This talk waa given on the occasion of the ordination of Ayya Santacitta, Ayya Anandabodhi and Ayya Nimmala held at Spirit Rock Meditation Center on October 17, 2011.
It is a great pleasure and honour to be here on this auspicious occasion. As most of you would know, the present event is part of a rather significant development in Theravada Buddhism which has not always met with unequivocal approval. I think we need to understand the resistance that parts of the tradition have in this respect, an attitude which they believe to be in defence of the true Dharma.
As I hope to have shown with the help of comparative study, however, the true Dharma is otherwise. Passages that show a negative attitude towards bhikkhunis or women in general clearly do not seem to be early. Rather, they appear to be later interpolations. This holds, for example, for the doctrine of the supposed inabilities of women.
Another example is the canonical account of the foundation of the order of nuns. The Pali version read on its own gives the impression that the Buddha did not want to have an order of nuns. Comparative study of other canonical versions shows that this is not the case. In fact, numbers of passages can be brought up to show that the bhikkhunis were considered an integral and necessary part of the Buddha’s dispensation.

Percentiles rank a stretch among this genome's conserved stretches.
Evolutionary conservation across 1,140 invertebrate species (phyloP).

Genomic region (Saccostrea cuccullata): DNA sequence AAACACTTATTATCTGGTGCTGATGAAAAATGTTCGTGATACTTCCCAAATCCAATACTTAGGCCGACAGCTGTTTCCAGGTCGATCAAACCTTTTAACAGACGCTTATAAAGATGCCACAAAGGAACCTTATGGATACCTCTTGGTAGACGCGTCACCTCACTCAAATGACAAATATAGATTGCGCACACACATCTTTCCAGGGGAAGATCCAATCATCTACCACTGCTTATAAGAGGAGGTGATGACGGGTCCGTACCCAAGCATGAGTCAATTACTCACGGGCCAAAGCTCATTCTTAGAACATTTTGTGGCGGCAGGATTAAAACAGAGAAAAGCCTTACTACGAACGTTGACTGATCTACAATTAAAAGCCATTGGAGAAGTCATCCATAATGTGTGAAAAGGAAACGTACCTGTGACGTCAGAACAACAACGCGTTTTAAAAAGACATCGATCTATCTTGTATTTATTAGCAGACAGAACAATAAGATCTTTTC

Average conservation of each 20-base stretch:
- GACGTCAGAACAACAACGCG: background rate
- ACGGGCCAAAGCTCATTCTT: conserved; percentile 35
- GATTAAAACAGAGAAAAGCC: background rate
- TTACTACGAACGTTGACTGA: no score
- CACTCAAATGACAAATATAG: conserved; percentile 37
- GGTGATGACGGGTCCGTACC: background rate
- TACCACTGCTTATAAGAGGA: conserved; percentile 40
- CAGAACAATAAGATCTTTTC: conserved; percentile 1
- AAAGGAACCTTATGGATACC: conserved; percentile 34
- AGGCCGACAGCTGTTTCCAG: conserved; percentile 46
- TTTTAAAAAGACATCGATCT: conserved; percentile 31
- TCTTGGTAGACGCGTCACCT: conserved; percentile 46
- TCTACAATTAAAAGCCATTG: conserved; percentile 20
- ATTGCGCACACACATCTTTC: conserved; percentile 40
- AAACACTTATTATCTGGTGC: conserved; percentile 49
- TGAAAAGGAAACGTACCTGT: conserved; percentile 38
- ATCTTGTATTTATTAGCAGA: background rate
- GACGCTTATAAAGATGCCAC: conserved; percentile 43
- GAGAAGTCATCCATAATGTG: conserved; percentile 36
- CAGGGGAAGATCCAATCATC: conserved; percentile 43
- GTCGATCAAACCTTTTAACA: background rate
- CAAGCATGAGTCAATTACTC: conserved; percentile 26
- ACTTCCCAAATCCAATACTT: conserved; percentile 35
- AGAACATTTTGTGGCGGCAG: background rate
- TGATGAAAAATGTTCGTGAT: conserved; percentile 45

What we are all taking part in today is therefore fully in accord with the Buddha’s intention, in as much as we are able to understand them from the canonical sources. The revival of the bhikkhuni tradition is, in my personal view, the most significant development for the Theravada tradition of the 21st century.
The last century saw the rise of lay meditation, which by now has become a mass movement that even affects health care in hospitals and education in secular society. Similar to the many beneficial effects that the full integration of laity in Dharma practice has shown, I believe the full integration of the bhikkhunis will have numerous beneficial effects.
The modern world is in dire need of a reorientation, and the Dharma is able to offer the frame-work and the tools for this purpose. Yet, such reorientation has to be lived, it has to be taught by example. For that, we need Dharma practitioners from all four assemblies, monastic and lay, female and male.
Today’s event is another step in this direction, namely the revival of a full Buddhist community of four assemblies by reviving the bhikkhuni sa.gha. I wholeheartedly rejoice in the merits of all those who participate in this or support it, actively or passively. I sincerely believe this is in full accord with the Dharma and at the same time will be for the general welfare of the world at wide.